Did you have any unforeseen difficulties?
“I guess the size of the waves on some of the lakes were larger than I anticipated. I had heard stories about the large swells on Lake Champlain, Raquette Lake, and many lakes in Maine, but it’s a different thing to experience them. Also, walking upstream on the rocks was tough at times because the rocks on the river bottoms were extremely slippery. The first half of the trip I also had pretty bad blisters from my new watershoes.”
How often were you paddling upstream?
The majority of upstream paddling occurs between Vermont and Maine. It starts on the Missisquoi River as you leave Lake Champlain and is pretty constant with a few exceptions until Errol, New Hampshire. I read in an Adirondack Explorer article that there are 160 miles of upstream paddling. I never added it up myself. It seems like a lot when you’re about halfway through the trip. Luckily, the majority of the second half of the trip is downriver or on lakes and ponds. The worst upstream section was probably on Little Spencer Stream in Maine because the water was so low.”
Did you go through customs at the Quebec border?
“Yes, on the Missisquoi River in Vermont I had to walk up a hill, then cross a bridge to the customs station. I was soaked to my waist when I showed my passport card to the border guard. He barely glanced at it, handed it back to me, and we went back down to our canoe.”
How many miles did you paddle a day?
“We averaged fifteen miles per day. Each day was different though. I had three zero days on the trip. Otherwise we paddled between seven and thirty-something miles a day. How much we paddled a day depended upon a number of variables, including weather, the type of water. And whether I had any interviews to do that day. I took thousands of photos on the trip and hours and hours of video. That slowed us down.”
How often did you paddle in rain?
“It was very dry in June and July. I didn’t paddle in the rain until just outside of Jackman, Maine, about five weeks into my trip. But from Jackman to Fort Kent, it rained several days. There were times Ariel and I had to seek shelter on the shore during thunder and lightning storms. The worst day of just rain was the second-to-last day of the trip on the Allagash and St. John rivers. We paddled more than thirty miles in the rain that day, including a hiking sidetrip to see some old ruins on the Allagash. That was a tough day. It was only about 50 degrees outside. We had to keep moving to stay warm.”
What did you eat?
“When I was with Jacob during the first part of the trip, I ate lots of pasta. We also ate cheese and crackers, beef jerky, canned fish, and an assortment of other things that were easy to cook or could put hot sauce on. I ate granola bars throughout the trip at any time of the day. In Maine, Ariel and I ate packaged Indian food for dinner about one-third of the time. Oatmeal was a good breakfast. For snacks, we had Cheez-its, lots of Gorp, dried fruit, jolly ranchers. One of my favorite meals was dehydrated vegetarian chili. We also had some dehydrated mash potatoes that we mixed with dehydrated vegetables.”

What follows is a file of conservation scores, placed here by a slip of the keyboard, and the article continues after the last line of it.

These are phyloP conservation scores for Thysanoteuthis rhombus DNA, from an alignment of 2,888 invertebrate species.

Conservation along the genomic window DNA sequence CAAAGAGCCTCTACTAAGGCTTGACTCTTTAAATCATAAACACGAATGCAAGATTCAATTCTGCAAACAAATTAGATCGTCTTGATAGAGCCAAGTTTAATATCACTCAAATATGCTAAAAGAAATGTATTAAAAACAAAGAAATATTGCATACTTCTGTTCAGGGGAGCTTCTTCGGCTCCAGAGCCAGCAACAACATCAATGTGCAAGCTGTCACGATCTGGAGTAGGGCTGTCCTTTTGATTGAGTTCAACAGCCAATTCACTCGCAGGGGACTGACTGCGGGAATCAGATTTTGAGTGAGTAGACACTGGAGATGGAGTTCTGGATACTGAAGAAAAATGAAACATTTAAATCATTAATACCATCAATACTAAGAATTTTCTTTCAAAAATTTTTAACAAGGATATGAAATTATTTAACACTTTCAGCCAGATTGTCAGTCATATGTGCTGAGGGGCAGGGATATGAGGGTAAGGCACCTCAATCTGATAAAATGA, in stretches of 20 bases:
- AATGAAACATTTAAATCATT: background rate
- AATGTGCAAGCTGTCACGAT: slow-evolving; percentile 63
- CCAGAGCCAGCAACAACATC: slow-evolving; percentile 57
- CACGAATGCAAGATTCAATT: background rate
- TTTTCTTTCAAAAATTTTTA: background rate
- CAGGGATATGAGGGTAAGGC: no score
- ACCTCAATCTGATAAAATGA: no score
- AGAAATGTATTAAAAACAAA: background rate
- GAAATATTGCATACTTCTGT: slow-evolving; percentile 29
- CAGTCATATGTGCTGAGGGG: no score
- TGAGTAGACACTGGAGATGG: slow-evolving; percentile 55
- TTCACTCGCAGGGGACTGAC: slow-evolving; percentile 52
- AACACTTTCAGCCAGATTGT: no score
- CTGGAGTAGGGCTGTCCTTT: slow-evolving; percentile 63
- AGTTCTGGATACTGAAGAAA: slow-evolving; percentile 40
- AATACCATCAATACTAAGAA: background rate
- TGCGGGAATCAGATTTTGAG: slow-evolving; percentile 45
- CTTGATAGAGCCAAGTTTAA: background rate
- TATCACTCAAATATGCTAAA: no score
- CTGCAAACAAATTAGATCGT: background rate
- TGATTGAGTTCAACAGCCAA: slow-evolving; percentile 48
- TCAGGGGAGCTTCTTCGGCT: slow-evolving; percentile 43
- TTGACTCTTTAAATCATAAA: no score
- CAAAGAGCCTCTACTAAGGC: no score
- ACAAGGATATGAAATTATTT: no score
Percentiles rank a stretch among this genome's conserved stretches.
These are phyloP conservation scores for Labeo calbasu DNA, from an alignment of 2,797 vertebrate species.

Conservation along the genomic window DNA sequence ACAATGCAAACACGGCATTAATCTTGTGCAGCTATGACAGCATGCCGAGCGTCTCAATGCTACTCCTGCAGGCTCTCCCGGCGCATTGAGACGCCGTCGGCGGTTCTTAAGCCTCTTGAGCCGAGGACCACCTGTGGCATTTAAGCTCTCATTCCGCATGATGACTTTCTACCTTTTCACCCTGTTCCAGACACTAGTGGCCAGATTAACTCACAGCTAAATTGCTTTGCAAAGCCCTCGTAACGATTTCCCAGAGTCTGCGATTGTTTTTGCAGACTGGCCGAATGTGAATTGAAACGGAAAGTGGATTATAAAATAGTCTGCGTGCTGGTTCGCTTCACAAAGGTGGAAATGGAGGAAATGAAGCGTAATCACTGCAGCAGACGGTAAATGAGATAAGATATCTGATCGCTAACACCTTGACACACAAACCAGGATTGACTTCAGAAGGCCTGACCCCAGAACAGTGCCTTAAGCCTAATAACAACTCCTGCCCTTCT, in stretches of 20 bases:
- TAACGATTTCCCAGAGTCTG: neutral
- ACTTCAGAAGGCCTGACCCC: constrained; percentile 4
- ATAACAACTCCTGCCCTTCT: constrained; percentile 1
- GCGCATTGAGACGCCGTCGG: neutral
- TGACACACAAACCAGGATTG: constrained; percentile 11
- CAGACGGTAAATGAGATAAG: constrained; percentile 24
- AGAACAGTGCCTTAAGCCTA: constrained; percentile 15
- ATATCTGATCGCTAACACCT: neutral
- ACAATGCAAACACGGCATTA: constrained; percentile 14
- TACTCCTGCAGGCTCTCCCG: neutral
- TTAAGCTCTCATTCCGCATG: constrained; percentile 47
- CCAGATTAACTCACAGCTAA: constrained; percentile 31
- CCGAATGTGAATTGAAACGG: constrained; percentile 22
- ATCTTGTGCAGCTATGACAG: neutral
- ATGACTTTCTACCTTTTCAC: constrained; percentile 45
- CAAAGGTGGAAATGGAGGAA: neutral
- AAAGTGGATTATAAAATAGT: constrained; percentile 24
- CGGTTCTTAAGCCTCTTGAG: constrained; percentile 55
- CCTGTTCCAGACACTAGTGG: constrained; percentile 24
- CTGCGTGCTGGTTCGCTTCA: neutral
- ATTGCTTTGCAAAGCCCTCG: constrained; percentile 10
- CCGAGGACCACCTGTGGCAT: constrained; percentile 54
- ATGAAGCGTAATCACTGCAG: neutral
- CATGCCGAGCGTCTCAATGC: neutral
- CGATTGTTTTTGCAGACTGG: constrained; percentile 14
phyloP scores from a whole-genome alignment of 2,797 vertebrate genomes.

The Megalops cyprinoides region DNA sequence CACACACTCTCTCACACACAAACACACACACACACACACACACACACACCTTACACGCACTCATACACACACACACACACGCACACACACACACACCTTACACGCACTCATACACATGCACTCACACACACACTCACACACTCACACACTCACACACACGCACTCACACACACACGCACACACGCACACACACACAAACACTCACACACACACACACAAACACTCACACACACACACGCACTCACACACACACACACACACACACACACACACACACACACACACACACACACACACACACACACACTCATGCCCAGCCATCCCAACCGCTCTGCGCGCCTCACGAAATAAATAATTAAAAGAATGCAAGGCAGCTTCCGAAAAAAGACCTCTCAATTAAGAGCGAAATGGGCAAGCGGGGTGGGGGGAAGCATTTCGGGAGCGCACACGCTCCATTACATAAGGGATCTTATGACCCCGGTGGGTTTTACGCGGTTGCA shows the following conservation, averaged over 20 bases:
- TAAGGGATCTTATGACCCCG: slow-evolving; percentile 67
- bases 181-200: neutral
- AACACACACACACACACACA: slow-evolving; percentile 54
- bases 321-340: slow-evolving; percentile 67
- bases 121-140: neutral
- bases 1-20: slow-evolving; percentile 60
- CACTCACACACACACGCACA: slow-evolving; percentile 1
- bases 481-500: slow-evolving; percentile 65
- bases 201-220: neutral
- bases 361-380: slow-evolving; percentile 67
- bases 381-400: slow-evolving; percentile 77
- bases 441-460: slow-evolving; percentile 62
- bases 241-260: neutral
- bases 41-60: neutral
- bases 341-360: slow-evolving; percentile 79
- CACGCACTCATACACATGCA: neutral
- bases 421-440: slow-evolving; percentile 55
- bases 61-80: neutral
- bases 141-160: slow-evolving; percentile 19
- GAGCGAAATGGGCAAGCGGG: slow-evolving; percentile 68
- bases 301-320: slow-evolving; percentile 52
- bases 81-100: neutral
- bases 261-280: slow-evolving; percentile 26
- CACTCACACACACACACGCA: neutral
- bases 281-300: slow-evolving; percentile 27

Where did you sleep?
“The vast majority of time we camped out. In the Adirondacks, I slept in lean-tos. In Vermont, Quebec, and New Hampshire, we slept at NFCT-designated campsites, in fields outside of towns or we just pulled over on the riverbank. For the most part in Maine, we were able to utilize designated campsites. Throughout the trip, we also slept at campgrounds a few times. I spent two nights in my own house in Saranac Lake, which is on the trail, two nights in a friends’ house on Lake Champlain, one in a new friends’ house near Stratton, Maine and three nights in a hotel.”
Most useful gear?
“The most useful gear was my canoe, paddles, and wheels. The canoe I used was a seventeen-foot Old Town Penobscot. It’s a versatile boat that can handle a variety of situations, from intermediate whitewater to the varying conditions of lakes. As for paddles, I had one lightweight carbon-fiber bent shaft paddle for flatwater and a wooden straight shaft Sawyer Voyager paddle for rapids and situations where I needed something durable. Because there are a lot of long portages, I believe wheels are essential. Another thing that’s essential is a tube-repair kit and extra tubes. I popped about five tires on the trip.”
Advice for those attempting the trip?
“My advice for those doing the trip is to talk to others who have done the trip already, read their blogs, and learn from their experiences. It helped me get a better understanding of what I was getting into. Also, consider the time of year. In the spring, the water will be cold and high. In the summer, the water levels will be a little lower, which will require more portaging. I would also say that it’s important to travel as light as possible without leaving essential gear at home.”
Photo by Mike Lynch: Moose on the Allagash River in Maine.
Phil Brown is editor of the Adirondack Explorer newsmagazine.